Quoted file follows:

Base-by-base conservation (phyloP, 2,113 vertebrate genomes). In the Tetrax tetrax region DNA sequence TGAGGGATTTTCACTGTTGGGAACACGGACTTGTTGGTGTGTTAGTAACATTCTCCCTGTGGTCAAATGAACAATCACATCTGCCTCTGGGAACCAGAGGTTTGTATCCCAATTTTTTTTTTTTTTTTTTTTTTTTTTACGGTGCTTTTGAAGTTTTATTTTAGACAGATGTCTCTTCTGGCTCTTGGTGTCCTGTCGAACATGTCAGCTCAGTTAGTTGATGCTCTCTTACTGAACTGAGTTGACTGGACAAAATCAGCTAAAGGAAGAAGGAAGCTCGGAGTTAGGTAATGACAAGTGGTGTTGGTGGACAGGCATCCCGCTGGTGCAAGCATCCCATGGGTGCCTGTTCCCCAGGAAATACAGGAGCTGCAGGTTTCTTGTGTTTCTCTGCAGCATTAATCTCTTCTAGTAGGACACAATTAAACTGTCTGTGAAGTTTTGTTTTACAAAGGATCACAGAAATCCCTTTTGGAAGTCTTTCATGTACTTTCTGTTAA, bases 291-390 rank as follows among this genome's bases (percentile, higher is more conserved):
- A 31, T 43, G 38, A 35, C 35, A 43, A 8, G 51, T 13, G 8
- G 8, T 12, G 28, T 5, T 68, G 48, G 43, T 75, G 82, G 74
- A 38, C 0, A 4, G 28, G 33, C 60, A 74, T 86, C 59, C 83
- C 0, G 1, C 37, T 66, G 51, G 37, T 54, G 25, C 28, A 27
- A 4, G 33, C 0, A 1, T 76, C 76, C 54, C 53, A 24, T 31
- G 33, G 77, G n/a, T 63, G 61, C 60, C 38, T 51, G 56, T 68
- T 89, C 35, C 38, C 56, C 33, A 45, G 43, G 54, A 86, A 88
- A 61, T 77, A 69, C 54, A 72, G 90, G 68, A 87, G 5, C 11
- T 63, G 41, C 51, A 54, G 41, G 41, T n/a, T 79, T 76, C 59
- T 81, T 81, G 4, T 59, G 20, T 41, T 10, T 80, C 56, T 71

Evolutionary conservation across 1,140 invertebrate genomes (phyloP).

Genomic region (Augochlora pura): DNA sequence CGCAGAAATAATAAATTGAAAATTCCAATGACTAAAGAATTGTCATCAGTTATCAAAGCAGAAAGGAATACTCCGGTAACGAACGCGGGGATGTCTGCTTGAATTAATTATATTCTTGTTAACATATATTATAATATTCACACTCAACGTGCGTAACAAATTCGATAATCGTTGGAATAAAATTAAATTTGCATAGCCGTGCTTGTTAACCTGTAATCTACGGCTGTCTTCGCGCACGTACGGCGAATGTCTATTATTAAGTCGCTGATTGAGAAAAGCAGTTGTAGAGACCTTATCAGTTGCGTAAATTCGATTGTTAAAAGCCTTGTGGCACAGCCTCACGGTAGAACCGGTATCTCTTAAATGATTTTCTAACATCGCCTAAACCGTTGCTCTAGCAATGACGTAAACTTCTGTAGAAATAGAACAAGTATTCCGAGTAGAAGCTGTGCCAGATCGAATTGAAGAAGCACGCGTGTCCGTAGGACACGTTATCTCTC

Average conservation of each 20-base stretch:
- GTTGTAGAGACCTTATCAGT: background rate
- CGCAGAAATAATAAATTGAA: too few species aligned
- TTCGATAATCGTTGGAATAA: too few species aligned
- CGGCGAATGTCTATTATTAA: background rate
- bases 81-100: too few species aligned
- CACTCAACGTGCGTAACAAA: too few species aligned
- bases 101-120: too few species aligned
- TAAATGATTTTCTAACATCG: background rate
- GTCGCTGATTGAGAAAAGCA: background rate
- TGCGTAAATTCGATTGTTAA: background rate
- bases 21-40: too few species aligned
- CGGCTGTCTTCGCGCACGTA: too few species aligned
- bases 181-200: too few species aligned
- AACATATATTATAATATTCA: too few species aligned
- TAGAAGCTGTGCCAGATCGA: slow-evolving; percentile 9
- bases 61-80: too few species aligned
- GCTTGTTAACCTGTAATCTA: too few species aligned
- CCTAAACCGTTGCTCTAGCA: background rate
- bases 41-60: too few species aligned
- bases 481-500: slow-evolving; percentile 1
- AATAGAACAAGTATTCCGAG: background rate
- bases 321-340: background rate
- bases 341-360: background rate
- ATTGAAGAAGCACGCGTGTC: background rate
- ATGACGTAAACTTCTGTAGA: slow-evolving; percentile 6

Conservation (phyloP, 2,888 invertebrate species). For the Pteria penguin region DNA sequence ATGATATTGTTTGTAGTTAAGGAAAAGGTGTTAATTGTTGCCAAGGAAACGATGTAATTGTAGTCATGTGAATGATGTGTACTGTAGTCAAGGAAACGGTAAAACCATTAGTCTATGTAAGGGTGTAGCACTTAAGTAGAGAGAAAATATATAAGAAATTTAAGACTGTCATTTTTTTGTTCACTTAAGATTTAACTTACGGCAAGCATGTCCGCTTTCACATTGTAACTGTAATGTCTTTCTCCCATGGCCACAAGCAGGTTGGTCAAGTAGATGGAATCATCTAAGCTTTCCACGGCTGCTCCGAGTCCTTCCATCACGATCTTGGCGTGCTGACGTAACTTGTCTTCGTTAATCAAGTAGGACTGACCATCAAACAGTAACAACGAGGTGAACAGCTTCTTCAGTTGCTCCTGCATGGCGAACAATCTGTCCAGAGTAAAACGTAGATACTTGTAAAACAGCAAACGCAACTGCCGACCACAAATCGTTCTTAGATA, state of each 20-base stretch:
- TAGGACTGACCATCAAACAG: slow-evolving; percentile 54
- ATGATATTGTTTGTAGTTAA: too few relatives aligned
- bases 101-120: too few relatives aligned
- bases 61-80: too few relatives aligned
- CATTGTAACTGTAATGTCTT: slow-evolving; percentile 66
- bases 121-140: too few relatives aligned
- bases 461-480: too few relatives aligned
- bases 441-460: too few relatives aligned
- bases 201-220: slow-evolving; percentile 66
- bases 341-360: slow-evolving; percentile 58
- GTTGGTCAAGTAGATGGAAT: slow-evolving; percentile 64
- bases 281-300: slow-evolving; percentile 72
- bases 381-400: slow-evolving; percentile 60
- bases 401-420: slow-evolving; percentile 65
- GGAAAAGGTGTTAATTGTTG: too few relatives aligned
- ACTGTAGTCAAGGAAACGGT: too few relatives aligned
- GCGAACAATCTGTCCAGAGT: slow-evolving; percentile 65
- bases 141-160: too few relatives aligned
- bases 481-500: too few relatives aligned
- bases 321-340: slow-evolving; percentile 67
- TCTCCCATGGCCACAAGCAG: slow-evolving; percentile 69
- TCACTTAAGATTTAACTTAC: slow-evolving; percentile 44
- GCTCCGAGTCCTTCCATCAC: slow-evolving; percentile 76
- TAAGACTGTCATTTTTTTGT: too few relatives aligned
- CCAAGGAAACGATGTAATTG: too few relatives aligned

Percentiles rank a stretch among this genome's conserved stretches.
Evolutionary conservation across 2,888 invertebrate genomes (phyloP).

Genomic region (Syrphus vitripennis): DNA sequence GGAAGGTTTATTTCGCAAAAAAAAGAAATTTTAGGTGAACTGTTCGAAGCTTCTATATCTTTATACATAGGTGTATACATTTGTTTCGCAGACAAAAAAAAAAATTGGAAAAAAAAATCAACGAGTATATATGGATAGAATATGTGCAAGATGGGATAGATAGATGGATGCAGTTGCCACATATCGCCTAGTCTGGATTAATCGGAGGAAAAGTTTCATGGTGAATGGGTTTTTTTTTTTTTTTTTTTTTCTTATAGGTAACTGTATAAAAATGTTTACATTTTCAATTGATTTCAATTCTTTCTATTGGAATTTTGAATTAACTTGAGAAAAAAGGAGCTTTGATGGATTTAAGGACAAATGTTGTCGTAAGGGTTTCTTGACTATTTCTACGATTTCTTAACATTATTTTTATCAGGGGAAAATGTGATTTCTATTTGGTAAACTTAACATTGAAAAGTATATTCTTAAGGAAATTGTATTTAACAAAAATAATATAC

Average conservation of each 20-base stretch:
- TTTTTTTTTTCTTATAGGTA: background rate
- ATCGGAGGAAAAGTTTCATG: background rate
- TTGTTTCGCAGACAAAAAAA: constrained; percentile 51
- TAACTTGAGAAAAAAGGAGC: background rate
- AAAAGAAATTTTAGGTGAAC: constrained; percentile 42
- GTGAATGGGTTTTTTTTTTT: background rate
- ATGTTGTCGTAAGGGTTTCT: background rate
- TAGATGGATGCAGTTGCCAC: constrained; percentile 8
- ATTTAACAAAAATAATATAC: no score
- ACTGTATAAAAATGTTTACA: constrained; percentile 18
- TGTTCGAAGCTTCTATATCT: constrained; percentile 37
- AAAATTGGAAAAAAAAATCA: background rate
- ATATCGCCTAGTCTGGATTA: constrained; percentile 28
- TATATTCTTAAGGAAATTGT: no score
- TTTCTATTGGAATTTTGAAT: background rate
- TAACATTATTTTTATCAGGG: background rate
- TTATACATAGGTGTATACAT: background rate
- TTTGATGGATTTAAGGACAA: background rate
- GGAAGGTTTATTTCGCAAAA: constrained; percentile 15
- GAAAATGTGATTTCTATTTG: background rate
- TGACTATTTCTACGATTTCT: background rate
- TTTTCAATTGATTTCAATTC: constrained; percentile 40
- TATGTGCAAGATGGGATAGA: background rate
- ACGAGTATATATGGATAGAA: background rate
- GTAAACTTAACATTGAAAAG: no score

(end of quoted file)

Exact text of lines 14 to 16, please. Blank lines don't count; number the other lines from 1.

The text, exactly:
Average conservation of each 20-base stretch:
- GTTGTAGAGACCTTATCAGT: background rate
- CGCAGAAATAATAAATTGAA: too few species aligned